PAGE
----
Wage growth set to outpace inflation in 2022, though food inflation remains a concern: economists

SINGAPORE – Singaporeans can expect real wage growth this year, with wage increases outpacing inflation, the Ministry of Trade and Industry (MTI) and the Monetary Authority said on Wednesday (25 May). of Singapore (MAS), although private sector experts have said wage growth likely to be uneven across industries.

And while MAS said inflation is likely to peak in the third quarter of the year, economists noted that food inflation remains a concern, especially as countries around the world begin to implement protectionist policies to secure their own food supplies.

They shared their views on MTI’s official quarterly economic figures released on Wednesday May 25, which showed Singapore’s gross domestic product (GDP) grew 3.7% in the first quarter compared to the same period ago. a year.

MTI also kept its full-year 2022 economic forecast between 3% and 5%, but added that it expects growth to be “in the lower half” of that forecast range. in a weaker external environment.

“SALARY GROWTH ABOVE TREND”: MTI CHIEF ECONOMIST

At a press conference on the numbers, MTI and MAS officials noted factors that could exacerbate global inflationary pressures, such as disruption of energy, food and raw material supplies due to the conflict. Russian-Ukrainian.

Still, MTI chief economist Yong Yik Wei said she expects “above-trend wage growth this year” that will outpace inflation.

“Our current expectation is for real wage growth to be positive. In other words, we expect nominal wage growth to continue to outpace inflation this year,” Yong said.

Speaking to TODAY, Ms Selena Ling, head of research and cash strategy at OCBC, said while real wage inflation is possible this year, it is more likely to happen next year, as nominal wages are expected to catch up after two years of stagnation during the pandemic.

Some growing industries, such as infocommunications technology and financial services, can be expected to lead the growth, she added.

But DBS senior economist Irvin Seah had a different view, saying wage growth could instead be driven by languishing sectors. Indeed, any salary increase in growth sectors would be compared to an already higher base.

“But in contrast, the sectors that have been struggling, where wages are already very depressed so far, we will actually see a much bigger jump in terms of wages,” he added.

Overall, however, both economists agree that nominal growth will outpace inflation will vary from sector to sector, taking into account various factors such as labor shortages in the sector and the return of foreign workers.

CHICKEN EXPORT BAN AND IMPACT ON FOOD INFLATION

During the press conference, MTI and MAS were asked about the impact of protectionism on inflationary pressures, particularly in light of Malaysia’s recent announcement that it would ban chicken meat exports from June.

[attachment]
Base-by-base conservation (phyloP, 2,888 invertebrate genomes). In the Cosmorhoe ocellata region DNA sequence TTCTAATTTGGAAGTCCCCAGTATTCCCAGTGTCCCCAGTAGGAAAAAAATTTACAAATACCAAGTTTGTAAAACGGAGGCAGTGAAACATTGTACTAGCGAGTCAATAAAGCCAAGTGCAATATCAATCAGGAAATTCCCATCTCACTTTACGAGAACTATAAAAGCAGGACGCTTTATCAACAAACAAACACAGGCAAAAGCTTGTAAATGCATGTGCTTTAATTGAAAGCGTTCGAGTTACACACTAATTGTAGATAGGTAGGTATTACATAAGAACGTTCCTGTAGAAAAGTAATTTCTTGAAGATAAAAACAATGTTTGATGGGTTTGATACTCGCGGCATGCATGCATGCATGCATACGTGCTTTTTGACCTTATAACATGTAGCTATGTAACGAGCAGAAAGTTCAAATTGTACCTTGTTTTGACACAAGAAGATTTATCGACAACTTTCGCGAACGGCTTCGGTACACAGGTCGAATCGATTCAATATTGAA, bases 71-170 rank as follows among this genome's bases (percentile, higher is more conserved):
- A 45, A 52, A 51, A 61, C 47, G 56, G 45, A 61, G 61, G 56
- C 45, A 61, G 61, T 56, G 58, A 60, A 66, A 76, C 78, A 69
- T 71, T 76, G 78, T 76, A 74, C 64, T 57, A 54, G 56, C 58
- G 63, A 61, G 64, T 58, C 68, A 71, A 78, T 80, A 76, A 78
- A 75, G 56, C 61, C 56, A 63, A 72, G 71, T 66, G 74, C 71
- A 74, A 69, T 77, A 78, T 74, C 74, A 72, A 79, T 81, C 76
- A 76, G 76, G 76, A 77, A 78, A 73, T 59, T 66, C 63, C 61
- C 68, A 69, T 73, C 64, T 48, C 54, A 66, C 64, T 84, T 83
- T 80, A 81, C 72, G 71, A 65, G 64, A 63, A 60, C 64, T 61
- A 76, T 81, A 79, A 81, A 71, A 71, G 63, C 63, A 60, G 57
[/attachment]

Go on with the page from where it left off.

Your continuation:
Malaysia is Singapore’s second largest source of chicken meat after Brazil, accounting for 34% of chicken imports here.

Asked about the extent of the impact on Singapore’s food supply and overall inflation, MTI Permanent Secretary Gabriel Lim said it would depend on various factors, such as how long the ban lasts and how quickly with which Singapore is able to switch sources.

He stressed that as a small open economy that depends on imports, it would be impossible to “completely shield Singaporeans” from the impact of such disruptions.

Lim noted that Singapore is not alone in this situation, as many other countries, both developing and developed, have felt the brunt of global supply chain disruptions.

Separately, OCBC’s Ms Ling told TODAY that unlike energy, there are many alternative choices for food, hence the government’s diversification and stockpiling strategy that helps hedge some risks. .

“But combined with energy disruptions and a tight labor market, (food inflation) may be a case of the proverbial straw that breaks the camel’s back,” she said.

Mr Seah expects food prices, exacerbated by Malaysia’s announcement, to continue to be a “persistent” driver of headline inflation.

“I don’t think it’s going to go away anytime soon because (changes) in the food supply don’t happen overnight,” he said.

VERIFICATION OF MONETARY POLICY

During the briefing, MAS Deputy Managing Director Edward Robinson was asked about the adequacy of Singapore’s current monetary policy given rising inflation.

Unlike many central banks, MAS does not set interest rates as a means of implementing monetary policy, but rather manages the value of the Singdollar by buying and selling both local and foreign currencies.

Mr Robinson noted that while this strategy “cannot directly address pure supply shocks”, its intention is to “moderate the pace and persistence of aggregate price increases, which reflect multiple factors at play”.

He added that the MAS will continue to assess the impact of previous monetary tightening moves ahead of the next policy review due in October.

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